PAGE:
A little economics
May 10, 2012 1 Comment
Well, it’s been pretty heavy on social issues lately, let’s change it up.
First, more domestic drilling is not going to have a significant on gas prices. Really. Planet Money:
No matter how much oil the U.S. produces domestically, we’ll still face huge swings in the price of gasoline. That’s because there’s a single, global price for oil.
This chart from a new CBO report shows gas prices over time in Canada, Japan and the U.S.EnlargeCBO
Canada produces all of its own oil; Japan imports all of its oil; and the U.S. produces some and imports some. Yet all three countries show the same wide swings in gas prices. (Absolute price differences are driven by different levels of taxes and fees in the different countries.)
Of course, more U.S. drilling could increase the global supply of oil, lowering the global price a bit for everyone. But more likely, according to the report, is that other oil producers would respond by cutting their own oil production, “diminishing or eliminating the effect” of increased U.S. production.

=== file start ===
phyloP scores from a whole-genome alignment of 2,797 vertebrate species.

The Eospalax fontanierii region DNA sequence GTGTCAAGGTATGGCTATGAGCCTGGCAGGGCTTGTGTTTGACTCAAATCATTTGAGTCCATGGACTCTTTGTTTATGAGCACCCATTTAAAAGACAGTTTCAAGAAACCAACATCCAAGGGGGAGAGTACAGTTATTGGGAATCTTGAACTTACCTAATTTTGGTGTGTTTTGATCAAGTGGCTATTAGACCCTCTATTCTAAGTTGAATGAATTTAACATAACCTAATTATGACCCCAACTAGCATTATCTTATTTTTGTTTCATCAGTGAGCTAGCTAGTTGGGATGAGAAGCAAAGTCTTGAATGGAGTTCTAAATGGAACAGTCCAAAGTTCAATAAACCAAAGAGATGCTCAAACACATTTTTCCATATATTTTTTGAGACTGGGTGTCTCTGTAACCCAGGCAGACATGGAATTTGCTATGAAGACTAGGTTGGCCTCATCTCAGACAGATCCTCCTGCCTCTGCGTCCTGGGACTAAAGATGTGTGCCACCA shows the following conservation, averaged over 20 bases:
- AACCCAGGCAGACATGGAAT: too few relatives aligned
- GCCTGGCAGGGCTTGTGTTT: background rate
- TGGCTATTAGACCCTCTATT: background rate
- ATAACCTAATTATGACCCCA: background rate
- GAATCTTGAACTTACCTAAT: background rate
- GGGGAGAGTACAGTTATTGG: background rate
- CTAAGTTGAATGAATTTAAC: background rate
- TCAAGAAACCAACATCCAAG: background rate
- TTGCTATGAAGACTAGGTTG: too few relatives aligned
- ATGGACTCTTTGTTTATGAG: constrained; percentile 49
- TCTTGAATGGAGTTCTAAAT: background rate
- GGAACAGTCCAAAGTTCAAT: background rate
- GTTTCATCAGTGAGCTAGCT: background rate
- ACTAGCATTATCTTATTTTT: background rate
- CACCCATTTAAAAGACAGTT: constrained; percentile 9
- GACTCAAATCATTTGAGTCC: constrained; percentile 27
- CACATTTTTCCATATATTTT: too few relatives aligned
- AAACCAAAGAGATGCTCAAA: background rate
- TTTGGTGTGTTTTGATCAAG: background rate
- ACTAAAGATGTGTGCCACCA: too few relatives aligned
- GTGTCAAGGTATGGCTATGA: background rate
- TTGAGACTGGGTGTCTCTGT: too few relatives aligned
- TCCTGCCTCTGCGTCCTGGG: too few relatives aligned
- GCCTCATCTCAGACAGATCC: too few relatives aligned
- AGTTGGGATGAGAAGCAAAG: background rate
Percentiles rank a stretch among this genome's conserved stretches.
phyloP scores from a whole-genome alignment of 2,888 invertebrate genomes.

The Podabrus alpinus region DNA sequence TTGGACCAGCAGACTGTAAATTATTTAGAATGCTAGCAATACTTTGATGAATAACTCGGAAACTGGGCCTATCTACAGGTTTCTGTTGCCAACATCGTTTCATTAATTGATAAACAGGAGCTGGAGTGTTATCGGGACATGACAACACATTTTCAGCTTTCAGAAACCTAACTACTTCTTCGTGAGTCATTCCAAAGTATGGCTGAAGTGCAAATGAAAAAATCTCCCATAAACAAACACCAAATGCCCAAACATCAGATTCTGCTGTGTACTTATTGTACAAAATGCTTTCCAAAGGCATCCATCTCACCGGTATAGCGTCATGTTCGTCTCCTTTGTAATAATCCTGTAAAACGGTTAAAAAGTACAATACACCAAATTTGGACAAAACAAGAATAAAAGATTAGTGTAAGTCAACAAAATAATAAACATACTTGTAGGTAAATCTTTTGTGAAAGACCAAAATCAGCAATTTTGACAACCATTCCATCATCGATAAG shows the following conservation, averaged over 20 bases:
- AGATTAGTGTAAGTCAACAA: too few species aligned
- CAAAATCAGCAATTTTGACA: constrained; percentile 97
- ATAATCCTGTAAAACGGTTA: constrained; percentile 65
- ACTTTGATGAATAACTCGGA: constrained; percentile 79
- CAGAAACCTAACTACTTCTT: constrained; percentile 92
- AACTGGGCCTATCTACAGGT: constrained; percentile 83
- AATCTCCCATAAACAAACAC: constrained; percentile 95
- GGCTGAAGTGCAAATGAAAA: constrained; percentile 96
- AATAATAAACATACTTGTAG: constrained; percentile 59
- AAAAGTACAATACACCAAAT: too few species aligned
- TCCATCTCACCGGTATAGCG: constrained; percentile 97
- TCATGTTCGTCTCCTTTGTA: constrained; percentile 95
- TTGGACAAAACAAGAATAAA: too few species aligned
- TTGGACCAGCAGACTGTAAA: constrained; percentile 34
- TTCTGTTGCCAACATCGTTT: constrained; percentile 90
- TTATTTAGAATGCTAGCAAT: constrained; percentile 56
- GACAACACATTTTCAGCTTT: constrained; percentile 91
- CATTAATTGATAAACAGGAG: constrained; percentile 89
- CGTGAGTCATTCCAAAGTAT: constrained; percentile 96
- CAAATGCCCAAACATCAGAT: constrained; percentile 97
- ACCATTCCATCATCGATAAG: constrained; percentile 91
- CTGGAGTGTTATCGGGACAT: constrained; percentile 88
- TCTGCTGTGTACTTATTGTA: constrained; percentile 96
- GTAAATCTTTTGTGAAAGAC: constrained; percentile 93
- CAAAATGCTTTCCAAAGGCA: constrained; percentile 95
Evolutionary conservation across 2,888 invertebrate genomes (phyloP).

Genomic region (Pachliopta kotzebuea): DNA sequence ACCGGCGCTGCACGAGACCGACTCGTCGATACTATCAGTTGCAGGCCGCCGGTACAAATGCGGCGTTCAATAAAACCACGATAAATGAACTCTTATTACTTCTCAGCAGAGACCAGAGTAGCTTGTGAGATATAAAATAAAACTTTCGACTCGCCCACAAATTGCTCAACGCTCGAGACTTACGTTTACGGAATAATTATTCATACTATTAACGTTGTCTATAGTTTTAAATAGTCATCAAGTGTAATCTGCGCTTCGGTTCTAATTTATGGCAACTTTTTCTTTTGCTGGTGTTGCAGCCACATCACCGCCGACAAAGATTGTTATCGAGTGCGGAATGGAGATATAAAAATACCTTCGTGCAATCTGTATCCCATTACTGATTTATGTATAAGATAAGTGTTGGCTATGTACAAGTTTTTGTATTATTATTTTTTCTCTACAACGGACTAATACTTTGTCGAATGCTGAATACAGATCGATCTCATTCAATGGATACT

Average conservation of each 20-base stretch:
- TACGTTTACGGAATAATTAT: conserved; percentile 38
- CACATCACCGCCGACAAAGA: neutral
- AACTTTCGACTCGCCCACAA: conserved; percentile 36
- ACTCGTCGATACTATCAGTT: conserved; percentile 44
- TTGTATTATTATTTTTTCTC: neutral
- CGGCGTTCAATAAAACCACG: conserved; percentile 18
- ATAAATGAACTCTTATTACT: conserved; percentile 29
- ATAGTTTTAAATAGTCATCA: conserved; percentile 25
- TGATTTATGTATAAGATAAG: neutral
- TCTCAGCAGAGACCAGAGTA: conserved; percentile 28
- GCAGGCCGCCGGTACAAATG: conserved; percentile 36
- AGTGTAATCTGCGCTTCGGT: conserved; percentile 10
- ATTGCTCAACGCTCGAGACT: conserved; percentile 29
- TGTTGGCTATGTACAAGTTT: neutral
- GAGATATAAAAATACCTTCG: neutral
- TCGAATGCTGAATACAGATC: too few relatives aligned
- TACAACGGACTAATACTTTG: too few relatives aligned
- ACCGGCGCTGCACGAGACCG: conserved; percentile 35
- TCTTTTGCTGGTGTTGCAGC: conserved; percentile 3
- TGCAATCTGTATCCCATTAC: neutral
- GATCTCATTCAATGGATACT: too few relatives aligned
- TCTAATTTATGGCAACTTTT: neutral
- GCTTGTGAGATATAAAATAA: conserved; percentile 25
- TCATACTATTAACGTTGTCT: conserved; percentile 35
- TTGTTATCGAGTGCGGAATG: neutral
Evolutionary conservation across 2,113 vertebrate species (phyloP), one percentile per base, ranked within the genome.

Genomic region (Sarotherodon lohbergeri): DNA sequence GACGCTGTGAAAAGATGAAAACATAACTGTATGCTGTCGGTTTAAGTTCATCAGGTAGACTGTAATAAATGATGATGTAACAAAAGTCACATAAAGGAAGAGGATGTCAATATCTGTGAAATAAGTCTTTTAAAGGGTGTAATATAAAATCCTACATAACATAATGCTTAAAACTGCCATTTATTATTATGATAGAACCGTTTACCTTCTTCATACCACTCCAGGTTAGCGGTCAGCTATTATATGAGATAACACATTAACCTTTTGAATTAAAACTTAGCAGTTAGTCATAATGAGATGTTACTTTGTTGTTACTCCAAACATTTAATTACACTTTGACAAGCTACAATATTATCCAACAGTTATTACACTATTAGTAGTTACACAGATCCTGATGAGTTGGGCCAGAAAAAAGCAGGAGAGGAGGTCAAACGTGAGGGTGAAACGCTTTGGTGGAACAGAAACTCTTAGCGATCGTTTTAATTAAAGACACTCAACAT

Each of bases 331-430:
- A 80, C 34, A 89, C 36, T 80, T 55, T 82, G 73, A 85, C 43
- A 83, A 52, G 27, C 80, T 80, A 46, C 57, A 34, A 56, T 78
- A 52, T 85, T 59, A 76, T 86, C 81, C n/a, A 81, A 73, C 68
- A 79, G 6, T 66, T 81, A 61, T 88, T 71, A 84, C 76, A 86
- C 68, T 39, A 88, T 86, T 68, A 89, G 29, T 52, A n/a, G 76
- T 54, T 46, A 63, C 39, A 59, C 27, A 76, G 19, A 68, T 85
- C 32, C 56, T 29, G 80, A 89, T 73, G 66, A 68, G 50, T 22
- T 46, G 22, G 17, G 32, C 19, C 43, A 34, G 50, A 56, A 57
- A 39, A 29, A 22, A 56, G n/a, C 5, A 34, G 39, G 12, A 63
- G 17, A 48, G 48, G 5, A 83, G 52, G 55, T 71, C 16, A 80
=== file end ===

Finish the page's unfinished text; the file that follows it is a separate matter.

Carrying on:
Second, enough already about how taxing small business is crushing for “job creators.” Yglesias:
Does increasing the marginal income tax rate on high income Americans create a crushing burden on small businesses? The Obama administration, evidently possessed of a high degree of confidence in the fundamental wonkiness of the American people, included this in the latest Treasury Department chartpack to try to convince us that it doesn’t.
This issue is, I think, actually better explained by words than with charts. Lots of people, especially rich people, have some “small business income.” But if you examine only the small businesses that actually have employees it turns out that people in the top two tax brackets report just $113 billion in small business income deriving from businesses with employees. That’s out of $1.2 trillion in total income of people in the top two tax brackets. In other words, only a tiny share of the revenue raised by higher taxes on the top two brackets constitutes taxation of income derived from operating real businesses that people work at.
Republicans want lower taxes on rich people. Fine (okay, not really so fine), but just be honest about it and don’t make up stuff about how this ruins things for “job creation.”